At the risk of appearing a little self-righteous I feel the need to say something.
I need to say that it makes me quite sad that many of the churches in the Christian world are not gathered together tonight to recognize the origin of two very significant events in the life of Christ. Unfortunately, they are not gathering together to commemorate the night that Our Lord had His last supper with his disciples. Perhaps, for many it is only about Easter. For me, I need to go through the range of emotions that are Maundy Thursday and Good Friday in order to truly appreciate the joy of Easter. How can we get to Easter without all of the events that take us there?
This is the night before Jesus died. Jesus is together with His disciples, I am sure you recognize the words of institution, you hear them every time we have communion, “On the night He was handed over to suffering and death, Our Lord Jesus Christ took bread; and when He had given thanks to you, He broke it, and gave it to His disciples, and said, “Take, eat; this is my Body, which is given for you. Do this in remembrance of me.” Don’t we all start feeling detached if we don’t regularly receive The Body and Blood of Christ?
Tonight, I want to focus on the second event, it is much less recognized and is often associated by many Christians with an “ick” factor. That is feet washing. I suspect, I would have trouble getting many volunteers to come forward to have their feet washed, right? Probably not much of a waiting line. The thought of being either the washer or the washed makes us feel pretty humble and uncomfortable doesn’t it? Let’s look a foot washing a little closer. Isn’t it interesting that Jesus would choose to wash His disciple’s feet as one of the things He would do in the last hours before He was arrested? Since we know that Jesus didn’t do anything without a very good reason, we have to assume that He saw it as significant, or, it’s meaning is something much deeper. Remember the words from the beginning of the Gospel tonight? “Now before the festival of the Passover, Jesus knew that His hour had come to depart from this world and go to the Father, having loved his own who were in the world, He loved them to the end.”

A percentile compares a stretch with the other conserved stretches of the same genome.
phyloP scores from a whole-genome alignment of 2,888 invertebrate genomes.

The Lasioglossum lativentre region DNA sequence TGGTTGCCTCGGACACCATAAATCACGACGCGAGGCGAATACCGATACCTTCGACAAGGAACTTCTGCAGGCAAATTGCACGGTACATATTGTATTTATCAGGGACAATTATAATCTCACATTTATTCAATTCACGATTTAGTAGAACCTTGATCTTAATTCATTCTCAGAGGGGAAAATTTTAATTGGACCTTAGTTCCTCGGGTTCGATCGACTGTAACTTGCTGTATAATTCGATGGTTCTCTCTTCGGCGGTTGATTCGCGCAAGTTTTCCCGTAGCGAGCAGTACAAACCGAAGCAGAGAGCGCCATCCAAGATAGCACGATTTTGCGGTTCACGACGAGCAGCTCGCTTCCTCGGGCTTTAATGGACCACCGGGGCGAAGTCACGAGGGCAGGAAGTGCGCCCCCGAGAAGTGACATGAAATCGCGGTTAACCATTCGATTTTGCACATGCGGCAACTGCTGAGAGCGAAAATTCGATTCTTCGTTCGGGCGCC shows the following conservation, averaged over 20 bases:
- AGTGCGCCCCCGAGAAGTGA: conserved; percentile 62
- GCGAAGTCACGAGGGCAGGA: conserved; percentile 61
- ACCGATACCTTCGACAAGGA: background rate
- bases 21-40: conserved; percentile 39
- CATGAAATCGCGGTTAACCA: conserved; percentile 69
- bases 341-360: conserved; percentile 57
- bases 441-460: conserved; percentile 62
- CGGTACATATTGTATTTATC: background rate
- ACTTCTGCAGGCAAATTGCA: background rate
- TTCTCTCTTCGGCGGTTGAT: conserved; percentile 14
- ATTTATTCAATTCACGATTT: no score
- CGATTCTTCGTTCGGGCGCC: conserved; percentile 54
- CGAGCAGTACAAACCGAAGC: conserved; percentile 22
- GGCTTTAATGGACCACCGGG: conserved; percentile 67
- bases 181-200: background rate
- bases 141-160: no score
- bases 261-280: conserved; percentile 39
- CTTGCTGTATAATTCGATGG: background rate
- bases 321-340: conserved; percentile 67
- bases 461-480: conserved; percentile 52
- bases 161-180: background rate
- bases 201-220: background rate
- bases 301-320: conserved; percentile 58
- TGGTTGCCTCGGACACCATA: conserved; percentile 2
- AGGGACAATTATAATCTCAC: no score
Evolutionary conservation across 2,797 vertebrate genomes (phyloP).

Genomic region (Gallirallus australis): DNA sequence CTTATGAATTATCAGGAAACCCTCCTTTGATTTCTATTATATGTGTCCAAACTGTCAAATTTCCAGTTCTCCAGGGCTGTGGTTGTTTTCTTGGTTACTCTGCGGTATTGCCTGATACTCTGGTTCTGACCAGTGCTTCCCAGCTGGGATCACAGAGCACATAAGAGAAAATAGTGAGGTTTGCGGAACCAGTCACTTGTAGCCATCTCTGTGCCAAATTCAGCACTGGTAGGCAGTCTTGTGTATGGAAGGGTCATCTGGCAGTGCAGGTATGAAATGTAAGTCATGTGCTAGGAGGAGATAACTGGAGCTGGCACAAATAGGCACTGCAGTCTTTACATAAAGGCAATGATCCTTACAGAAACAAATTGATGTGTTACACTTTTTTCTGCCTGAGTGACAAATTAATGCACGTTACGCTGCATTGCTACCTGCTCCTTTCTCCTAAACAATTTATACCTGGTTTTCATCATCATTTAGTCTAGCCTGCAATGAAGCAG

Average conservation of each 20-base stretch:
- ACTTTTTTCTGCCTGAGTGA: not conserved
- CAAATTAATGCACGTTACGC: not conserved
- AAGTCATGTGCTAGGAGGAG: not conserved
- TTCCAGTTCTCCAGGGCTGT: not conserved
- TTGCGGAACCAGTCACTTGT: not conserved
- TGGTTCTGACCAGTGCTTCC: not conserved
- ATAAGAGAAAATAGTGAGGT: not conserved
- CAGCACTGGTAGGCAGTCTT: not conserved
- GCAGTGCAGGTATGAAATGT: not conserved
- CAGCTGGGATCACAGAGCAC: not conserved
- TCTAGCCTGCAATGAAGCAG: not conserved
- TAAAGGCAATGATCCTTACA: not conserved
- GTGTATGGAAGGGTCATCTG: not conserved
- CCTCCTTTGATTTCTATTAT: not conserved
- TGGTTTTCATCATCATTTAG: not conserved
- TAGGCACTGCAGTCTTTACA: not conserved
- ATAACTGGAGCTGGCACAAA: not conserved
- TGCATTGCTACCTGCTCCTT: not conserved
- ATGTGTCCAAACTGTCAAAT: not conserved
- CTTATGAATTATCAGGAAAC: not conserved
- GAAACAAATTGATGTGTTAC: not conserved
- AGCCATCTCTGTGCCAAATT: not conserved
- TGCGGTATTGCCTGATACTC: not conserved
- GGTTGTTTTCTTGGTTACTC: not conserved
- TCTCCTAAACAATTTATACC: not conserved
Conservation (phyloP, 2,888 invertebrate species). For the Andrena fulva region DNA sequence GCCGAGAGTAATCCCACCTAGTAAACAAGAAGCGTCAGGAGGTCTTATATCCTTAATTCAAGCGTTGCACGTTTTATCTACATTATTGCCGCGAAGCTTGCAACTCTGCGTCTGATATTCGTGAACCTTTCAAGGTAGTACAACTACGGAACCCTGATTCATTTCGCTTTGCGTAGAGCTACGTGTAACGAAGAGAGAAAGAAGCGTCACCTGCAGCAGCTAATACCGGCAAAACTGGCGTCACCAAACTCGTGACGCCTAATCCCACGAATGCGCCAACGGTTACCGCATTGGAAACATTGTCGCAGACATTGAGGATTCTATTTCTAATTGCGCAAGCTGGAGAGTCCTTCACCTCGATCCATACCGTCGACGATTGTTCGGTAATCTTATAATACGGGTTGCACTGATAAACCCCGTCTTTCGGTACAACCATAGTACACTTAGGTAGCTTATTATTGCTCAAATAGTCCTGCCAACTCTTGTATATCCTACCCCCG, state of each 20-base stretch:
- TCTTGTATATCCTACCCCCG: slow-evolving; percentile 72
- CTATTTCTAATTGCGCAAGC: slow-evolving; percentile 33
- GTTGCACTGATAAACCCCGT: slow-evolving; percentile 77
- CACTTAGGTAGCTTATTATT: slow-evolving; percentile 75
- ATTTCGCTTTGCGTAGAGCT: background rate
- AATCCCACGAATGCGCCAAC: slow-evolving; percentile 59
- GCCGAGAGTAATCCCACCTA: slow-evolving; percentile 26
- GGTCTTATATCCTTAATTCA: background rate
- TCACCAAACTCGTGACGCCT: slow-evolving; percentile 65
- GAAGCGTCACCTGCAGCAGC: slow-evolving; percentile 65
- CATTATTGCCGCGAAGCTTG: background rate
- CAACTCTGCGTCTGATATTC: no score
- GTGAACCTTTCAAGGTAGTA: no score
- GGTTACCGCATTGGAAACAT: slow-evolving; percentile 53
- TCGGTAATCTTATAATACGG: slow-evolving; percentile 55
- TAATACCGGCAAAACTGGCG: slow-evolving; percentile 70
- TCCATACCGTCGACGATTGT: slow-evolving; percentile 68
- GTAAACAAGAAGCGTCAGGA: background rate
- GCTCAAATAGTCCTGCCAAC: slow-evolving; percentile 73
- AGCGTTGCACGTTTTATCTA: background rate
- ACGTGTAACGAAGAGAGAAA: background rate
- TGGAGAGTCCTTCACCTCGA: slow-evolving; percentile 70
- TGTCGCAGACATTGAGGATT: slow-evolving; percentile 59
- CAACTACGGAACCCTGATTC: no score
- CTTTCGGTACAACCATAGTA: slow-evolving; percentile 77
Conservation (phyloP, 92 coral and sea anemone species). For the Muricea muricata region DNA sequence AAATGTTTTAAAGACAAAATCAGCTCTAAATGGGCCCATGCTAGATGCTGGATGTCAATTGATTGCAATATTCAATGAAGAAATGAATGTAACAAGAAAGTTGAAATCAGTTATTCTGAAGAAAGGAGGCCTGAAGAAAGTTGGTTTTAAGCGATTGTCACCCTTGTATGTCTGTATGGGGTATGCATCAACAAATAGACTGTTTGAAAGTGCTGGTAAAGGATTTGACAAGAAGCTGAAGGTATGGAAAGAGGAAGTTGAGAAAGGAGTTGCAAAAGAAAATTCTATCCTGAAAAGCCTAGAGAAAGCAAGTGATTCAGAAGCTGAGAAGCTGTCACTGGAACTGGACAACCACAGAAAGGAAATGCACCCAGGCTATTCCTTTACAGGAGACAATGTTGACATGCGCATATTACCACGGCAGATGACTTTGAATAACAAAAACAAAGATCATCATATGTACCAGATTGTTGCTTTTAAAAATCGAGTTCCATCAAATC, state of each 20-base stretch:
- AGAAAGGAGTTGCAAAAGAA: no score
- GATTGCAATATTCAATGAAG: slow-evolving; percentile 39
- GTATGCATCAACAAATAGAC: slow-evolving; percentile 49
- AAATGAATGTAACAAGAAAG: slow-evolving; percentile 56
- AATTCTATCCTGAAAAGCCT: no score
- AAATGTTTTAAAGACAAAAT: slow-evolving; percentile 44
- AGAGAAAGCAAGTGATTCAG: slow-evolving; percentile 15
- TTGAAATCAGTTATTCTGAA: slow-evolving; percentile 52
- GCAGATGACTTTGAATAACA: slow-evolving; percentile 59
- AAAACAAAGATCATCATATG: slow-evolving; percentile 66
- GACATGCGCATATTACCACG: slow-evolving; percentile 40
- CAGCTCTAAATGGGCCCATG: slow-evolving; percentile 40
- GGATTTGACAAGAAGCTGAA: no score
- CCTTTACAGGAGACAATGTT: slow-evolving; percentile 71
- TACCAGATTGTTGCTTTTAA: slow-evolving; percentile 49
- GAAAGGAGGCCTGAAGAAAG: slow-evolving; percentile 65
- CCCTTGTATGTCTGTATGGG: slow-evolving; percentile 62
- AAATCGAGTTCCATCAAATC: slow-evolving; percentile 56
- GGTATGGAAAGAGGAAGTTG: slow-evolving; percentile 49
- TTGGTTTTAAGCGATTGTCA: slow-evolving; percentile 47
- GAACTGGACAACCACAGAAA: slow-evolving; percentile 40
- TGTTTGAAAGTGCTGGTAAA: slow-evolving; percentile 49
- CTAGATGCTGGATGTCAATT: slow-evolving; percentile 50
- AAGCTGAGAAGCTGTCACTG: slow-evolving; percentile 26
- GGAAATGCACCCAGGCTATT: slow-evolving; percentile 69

It may seem to us that what Jesus did was bizarre and distasteful, however, in those days foot washing was something you did when somebody came to your house. The roads in Palestine were dry and dusty, except when it rained then they turned to mud (perhaps even worse). So even if your feet were clean when you began your journey, by the time you got to wherever you were going, your feet would be covered with dirt, mud, or whatever else might have been on the road.
The practice in those days was that when you entered a house you would be greeted with a kiss on the cheek, offered oil to rub on your face, and then a servant would kneel, take off your sandals, and wash your feet. This was the practice. Did you notice that I said servant? It certainly wasn’t the practice for the host or master of the house to wash the feet of his guests. Foot washing was the work of slaves. So, when Jesus washed the feet of His disciples, He broke the accepted rules. That is why they were shocked, not that somebody would wash their feet, but that Jesus was the one doing it. Jesus was violating all the customs of the day. This certainly isn’t the first time Jesus broke the rules of the day!